Edge may be destined for Canton sometime in the not-so-distant future, but he’d have a tough time making the fantasy football Hall of Fame after 10 seasons of perfecting his efficiently inefficient style of play.
4. Adrian Peterson, RB, Minnesota Vikings
A.P. could be higher on this list, but the fact is he’s only hated by 90% of fantasy owners out there. The other 10% have the Oklahoma product on their teams.
Even when the likes of LaDanian Tomlinson, Shaun Alexander, and Marshall Faulk were in their primes, nobody tormented fantasy owners the way Peterson does.
Entering 2009, Peterson had already rushed for 3,101 yards in just two professional seasons. In the process, he found the end zone 22 times, and had amounted 16 games (one full season’s worth) with over 100 yards rushing.
Facing Peterson on any given week is almost guaranteeing oneself a loss, and there’s no denying that he will be the unquestioned No. 1 overall pick in fantasy football for years to come.
3. Reggie Bush, RB, New Orleans Saints
Since his arrival to the National Football League in 2006, Reggie Bush has been one of the most highly touted underachievers in sports history, fantasy or otherwise.
Following an outstanding collegiate career at USC, Bush entered the NFL to a great deal of hype and fanfare. Dubbed as the savior of a once-moribund New Orleans Saints franchise, Bush has been anything but in his three pro seasons.
Beset by injury and inconsistency, and lacking the durability of an every-down back, Bush has rarely displayed the brilliant athleticism that he showcased in his college days.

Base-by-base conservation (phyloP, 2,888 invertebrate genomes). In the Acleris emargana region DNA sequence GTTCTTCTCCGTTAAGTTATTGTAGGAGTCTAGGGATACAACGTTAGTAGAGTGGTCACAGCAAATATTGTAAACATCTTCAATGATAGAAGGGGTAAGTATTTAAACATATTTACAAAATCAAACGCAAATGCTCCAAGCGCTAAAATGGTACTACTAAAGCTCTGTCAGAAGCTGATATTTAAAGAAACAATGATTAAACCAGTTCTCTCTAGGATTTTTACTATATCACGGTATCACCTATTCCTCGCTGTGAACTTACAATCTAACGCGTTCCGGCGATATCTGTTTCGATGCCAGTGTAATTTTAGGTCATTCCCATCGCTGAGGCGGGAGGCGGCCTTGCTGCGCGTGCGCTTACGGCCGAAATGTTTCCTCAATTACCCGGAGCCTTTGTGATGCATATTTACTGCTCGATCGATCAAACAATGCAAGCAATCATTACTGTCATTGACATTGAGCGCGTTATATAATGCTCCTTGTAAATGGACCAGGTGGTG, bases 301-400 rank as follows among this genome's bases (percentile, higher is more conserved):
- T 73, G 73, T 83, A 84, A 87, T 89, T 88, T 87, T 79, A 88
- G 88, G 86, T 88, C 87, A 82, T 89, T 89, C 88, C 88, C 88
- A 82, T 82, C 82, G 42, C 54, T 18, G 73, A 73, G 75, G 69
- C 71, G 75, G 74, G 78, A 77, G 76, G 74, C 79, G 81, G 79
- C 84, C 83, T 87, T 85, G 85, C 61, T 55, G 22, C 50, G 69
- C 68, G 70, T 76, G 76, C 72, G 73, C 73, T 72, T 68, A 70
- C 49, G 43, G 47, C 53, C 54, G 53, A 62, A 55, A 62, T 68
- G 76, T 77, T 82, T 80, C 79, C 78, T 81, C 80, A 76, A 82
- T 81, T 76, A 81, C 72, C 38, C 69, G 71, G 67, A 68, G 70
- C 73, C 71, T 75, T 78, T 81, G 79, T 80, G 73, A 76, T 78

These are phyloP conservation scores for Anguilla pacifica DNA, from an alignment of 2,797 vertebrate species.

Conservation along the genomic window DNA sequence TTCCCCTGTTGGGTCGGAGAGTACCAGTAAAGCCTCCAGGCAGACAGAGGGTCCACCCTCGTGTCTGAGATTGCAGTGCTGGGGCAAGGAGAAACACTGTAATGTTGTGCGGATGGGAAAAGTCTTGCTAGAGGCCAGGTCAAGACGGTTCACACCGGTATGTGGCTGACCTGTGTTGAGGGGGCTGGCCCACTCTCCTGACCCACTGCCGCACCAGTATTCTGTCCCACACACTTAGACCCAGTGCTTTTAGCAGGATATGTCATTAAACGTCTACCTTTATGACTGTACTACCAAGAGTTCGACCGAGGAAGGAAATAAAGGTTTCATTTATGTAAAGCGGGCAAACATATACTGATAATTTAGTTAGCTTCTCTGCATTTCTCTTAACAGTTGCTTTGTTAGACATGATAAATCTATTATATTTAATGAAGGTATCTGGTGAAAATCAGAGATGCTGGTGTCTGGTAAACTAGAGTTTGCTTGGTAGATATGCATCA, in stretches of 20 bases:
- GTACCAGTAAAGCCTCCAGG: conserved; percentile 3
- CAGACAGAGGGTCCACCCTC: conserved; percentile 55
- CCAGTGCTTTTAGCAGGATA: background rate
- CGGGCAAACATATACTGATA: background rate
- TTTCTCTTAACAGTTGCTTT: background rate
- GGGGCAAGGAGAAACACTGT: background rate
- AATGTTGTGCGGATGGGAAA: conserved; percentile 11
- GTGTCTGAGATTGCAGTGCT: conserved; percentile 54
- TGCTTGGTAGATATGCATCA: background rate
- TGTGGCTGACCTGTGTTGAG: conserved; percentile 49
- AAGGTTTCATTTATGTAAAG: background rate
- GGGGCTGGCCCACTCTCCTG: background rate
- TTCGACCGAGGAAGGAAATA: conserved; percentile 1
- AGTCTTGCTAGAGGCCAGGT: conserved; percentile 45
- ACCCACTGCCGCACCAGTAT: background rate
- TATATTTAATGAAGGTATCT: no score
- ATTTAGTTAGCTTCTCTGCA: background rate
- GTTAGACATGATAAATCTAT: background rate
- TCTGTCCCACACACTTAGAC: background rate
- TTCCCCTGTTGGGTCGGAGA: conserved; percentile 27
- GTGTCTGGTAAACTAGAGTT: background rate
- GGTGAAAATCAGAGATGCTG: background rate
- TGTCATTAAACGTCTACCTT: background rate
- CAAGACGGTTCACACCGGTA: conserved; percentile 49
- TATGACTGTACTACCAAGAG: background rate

In spite of all that, fantasy owners have been more than willing to give Kim Kardashian’s ex opportunity after opportunity, drafting him as high as round one as recently as this year.
Based on talent alone, it’s hard to argue with spending a high pick on the speedback. Common sense, however, would indicate that drafting a second-string running back who has never rushed for more than 581 yards in a season is a bad idea.
Until Bush manages his breakout season, he will continue to frustrate blinded fantasy owners who only see the potential of sunshine through all the dark clouds.
2. Larry Johnson, RB, Kansas City Chiefs
Larry Johnson is a bonehead. There’s no getting around it.
As a bonehead, L.J. has squandered his good standing with the Kansas City Chiefs organization and, more importantly for us, deceived all the fantasy owners who wasted first-round picks on him in 2007 and 2008.
Blessed with all the God-given talent in the world at the running back position, Johnson rushed for a combined 3,539 yards and 37 TDs in 2005 and 2006. That remarkable performance had him pegged as a fantasy stud for years to come.